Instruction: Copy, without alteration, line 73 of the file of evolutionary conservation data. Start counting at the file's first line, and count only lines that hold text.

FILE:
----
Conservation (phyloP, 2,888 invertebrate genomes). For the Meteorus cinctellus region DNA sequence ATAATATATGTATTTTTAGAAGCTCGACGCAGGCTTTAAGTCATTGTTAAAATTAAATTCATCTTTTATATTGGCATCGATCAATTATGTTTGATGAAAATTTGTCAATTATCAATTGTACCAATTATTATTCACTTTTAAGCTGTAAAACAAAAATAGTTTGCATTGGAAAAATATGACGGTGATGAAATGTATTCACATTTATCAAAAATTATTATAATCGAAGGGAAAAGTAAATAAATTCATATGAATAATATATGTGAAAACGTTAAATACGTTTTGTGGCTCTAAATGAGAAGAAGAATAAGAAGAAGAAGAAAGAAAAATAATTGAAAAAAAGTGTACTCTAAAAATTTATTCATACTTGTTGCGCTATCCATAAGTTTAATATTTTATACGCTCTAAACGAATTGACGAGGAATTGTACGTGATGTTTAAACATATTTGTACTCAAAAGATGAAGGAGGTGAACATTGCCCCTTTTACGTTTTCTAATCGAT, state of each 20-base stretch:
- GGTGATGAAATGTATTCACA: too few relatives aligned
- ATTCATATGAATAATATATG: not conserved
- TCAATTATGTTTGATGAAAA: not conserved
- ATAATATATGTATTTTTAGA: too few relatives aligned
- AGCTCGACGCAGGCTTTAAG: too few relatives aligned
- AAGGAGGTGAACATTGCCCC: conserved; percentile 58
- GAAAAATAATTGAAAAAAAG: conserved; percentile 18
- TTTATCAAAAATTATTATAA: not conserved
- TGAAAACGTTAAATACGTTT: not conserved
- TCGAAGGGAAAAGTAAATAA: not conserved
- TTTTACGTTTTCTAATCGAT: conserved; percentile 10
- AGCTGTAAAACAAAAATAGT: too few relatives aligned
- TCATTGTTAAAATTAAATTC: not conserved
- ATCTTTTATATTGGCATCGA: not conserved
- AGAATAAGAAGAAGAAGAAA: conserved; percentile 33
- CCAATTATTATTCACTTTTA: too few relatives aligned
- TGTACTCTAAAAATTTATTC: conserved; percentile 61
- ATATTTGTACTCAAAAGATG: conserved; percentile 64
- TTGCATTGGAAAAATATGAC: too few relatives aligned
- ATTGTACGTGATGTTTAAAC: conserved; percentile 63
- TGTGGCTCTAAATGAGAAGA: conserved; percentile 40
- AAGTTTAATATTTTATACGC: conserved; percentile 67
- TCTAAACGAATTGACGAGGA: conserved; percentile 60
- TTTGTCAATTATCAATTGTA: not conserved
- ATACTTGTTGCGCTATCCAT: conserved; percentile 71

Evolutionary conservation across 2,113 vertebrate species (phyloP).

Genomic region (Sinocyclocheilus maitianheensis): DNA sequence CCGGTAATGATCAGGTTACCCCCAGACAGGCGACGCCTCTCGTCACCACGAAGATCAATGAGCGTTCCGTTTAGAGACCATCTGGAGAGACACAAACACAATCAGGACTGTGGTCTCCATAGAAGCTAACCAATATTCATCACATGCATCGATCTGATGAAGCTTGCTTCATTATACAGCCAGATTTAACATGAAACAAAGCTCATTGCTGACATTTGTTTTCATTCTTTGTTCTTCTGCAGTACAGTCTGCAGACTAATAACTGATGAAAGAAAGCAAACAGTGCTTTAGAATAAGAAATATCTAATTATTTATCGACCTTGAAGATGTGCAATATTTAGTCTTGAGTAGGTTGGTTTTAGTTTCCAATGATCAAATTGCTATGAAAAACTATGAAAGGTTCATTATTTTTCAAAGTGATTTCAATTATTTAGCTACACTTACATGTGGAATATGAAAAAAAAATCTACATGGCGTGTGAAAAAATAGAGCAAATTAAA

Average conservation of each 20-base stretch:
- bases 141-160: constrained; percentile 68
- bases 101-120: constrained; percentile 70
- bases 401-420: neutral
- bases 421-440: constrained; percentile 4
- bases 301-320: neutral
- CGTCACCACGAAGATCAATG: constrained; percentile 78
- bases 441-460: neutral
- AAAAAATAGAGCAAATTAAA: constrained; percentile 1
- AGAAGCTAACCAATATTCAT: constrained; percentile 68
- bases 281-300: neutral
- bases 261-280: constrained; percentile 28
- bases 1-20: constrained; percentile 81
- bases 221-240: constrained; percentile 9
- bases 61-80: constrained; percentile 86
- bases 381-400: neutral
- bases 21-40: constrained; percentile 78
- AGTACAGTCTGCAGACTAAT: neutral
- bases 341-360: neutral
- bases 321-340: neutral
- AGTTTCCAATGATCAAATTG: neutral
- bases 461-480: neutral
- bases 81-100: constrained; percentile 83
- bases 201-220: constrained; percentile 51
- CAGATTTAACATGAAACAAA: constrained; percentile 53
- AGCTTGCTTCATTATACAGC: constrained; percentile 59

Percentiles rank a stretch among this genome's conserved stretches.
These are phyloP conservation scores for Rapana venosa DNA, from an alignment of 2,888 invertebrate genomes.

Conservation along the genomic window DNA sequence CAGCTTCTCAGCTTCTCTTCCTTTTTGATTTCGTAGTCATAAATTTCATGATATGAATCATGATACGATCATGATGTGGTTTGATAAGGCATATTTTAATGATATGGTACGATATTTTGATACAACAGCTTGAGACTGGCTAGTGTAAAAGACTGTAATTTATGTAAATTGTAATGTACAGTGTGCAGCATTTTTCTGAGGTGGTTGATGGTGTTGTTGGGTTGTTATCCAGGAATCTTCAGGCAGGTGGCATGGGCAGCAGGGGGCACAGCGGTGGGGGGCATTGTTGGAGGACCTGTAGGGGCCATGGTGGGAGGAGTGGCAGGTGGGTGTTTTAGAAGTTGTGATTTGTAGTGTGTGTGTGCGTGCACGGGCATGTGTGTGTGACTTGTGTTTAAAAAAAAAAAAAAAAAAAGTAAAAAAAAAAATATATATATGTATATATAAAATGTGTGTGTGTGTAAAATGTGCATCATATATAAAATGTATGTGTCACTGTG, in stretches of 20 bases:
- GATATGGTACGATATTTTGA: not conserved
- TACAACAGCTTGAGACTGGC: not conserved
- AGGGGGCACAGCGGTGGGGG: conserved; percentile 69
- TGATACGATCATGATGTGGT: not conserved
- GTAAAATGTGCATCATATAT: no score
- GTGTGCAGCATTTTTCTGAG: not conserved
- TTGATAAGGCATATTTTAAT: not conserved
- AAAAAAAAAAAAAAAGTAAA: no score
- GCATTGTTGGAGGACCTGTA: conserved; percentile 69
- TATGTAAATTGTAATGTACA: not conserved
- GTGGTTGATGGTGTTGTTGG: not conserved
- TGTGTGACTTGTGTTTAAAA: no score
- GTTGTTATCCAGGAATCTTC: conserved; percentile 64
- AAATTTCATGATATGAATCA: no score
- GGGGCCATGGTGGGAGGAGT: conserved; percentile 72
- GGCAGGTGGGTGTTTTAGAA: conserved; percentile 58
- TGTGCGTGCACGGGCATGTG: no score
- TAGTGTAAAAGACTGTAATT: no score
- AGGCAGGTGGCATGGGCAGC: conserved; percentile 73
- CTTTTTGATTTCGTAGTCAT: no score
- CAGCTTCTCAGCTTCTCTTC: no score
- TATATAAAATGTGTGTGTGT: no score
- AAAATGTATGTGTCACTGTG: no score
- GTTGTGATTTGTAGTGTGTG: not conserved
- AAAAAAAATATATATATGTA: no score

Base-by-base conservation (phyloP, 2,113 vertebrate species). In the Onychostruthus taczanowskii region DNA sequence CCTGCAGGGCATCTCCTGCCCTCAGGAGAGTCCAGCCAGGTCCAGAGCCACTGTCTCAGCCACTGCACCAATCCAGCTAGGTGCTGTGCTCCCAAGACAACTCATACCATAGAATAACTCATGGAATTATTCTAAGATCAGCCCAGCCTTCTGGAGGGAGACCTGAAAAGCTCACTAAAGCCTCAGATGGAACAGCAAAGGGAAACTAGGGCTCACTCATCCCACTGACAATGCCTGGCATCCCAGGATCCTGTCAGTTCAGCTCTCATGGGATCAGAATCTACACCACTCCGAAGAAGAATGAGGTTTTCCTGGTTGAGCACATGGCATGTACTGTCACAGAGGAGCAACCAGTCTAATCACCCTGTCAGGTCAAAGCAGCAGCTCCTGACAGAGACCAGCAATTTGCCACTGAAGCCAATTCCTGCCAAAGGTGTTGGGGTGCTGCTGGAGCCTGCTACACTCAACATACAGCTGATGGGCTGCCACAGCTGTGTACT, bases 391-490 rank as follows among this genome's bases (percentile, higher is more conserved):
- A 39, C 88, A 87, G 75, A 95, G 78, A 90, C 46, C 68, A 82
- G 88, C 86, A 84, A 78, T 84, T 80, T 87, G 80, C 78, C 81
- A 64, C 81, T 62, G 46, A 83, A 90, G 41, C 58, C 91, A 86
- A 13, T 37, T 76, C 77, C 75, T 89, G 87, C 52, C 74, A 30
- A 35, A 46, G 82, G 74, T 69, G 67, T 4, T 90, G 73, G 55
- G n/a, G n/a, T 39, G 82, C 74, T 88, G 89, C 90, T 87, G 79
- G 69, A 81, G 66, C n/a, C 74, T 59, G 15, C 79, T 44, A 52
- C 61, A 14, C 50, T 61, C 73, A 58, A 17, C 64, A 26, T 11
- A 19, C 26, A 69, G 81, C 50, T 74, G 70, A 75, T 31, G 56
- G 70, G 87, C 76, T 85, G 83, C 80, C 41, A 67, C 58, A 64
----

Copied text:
- GGCAGGTGGGTGTTTTAGAA: conserved; percentile 58